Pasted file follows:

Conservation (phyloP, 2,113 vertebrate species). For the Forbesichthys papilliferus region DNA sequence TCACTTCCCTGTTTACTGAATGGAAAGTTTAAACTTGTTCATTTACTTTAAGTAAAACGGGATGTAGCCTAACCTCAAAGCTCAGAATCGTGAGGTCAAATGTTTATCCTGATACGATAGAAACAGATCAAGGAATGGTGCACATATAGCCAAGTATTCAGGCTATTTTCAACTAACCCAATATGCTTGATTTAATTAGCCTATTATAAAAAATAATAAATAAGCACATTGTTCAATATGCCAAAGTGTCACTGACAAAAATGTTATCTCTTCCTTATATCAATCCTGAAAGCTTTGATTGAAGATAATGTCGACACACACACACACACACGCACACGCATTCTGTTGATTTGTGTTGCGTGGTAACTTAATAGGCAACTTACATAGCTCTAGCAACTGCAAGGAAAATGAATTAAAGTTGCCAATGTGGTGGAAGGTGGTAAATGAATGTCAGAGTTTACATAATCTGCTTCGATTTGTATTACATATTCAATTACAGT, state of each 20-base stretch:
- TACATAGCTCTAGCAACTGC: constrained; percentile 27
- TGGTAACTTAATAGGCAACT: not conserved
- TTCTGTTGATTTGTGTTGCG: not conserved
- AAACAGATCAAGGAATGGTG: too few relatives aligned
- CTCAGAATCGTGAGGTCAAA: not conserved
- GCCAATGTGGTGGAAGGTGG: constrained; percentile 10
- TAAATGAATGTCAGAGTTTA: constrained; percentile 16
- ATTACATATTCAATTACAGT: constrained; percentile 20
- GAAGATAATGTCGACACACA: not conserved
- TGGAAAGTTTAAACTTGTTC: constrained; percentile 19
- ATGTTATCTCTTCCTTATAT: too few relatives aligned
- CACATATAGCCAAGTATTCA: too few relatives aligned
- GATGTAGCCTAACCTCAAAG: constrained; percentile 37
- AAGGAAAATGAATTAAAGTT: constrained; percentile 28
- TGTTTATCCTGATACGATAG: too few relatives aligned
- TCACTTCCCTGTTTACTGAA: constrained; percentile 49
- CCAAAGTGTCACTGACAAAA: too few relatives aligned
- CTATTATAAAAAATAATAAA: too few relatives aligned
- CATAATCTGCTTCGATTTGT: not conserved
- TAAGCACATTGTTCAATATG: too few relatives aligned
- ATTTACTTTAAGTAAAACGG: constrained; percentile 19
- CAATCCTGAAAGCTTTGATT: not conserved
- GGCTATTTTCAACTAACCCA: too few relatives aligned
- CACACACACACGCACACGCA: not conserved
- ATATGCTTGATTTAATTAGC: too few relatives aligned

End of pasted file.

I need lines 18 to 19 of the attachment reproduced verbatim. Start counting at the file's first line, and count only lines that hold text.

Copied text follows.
- CCAAAGTGTCACTGACAAAA: too few relatives aligned
- CTATTATAAAAAATAATAAA: too few relatives aligned